Children of depressed parents more likely to have recurrent episodes of depression, poor outcomes in adulthood

The latest report from a 30-year study of families at high- and low-risk for depression reveals that the offspring of depressed parents have a higher risk for depression, morbidity and mortality that persists into middle age. [More]
New book reviews early detection approaches, possible interventions for psychosis

New book reviews early detection approaches, possible interventions for psychosis

It is essential for the benefit of patients and society to recognize an emerging psychosis early and provide appropriate treatment. This new volume reviews early detection approaches and possible subsequent interventions for psychosis. [More]
Neuroimaging studies offer new insights into cognitive vulnerability to depression

Neuroimaging studies offer new insights into cognitive vulnerability to depression

Neuroimaging studies of interconnected brain networks may provide the "missing links" between behavioral and biological models of cognitive vulnerability to depression, according to a research review in the Harvard Review of Psychiatry. The journal is published by Wolters Kluwer. [More]
New set of practice guidelines from WMS may help in treatment, prevention of drowning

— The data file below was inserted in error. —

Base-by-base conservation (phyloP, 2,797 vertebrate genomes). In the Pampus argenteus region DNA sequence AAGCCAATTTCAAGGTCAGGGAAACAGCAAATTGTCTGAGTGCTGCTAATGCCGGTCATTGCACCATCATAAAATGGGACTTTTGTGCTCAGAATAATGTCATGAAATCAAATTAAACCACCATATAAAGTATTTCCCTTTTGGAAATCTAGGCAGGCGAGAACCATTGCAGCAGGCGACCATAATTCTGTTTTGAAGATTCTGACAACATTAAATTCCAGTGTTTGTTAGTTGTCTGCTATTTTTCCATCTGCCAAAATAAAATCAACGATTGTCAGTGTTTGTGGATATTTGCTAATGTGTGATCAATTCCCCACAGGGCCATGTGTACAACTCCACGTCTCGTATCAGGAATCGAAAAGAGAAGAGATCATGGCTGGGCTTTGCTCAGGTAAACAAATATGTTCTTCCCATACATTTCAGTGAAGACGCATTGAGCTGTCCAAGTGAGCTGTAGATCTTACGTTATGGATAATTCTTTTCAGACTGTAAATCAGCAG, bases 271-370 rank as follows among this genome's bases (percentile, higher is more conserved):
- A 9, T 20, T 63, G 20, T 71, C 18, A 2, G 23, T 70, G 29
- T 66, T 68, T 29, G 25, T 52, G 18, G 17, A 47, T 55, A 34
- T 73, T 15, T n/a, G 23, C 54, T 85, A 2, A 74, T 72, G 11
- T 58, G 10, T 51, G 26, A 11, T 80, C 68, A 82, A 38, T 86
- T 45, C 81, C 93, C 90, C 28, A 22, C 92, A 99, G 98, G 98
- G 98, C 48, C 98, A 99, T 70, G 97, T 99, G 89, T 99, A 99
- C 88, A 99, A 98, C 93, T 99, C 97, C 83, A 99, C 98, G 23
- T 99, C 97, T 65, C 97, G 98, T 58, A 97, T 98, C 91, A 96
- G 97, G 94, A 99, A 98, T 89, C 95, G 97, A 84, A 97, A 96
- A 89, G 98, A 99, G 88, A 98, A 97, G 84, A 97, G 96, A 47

New set of practice guidelines from WMS may help in treatment, prevention of drowning

Drowning is a global threat to human health. Each year, more than 372,000 people die as a result of drowning, with many of those deaths being preventable by simple water safety measures. In order to arm professionals with the most up-to-date clinical protocols, the Wilderness Medical Society has issued a new set of practice guidelines for both the treatment and prevention of drowning, published in the society's official journal, Wilderness and Environmental Medicine. [More]
Scientists detect blood biomarker that may help in early diagnosis of children with ASD

Scientists detect blood biomarker that may help in early diagnosis of children with ASD

Researchers at UT Southwestern Medical Center have identified a blood biomarker that may aid in earlier diagnosis of children with autism spectrum disorder, or ASD. [More]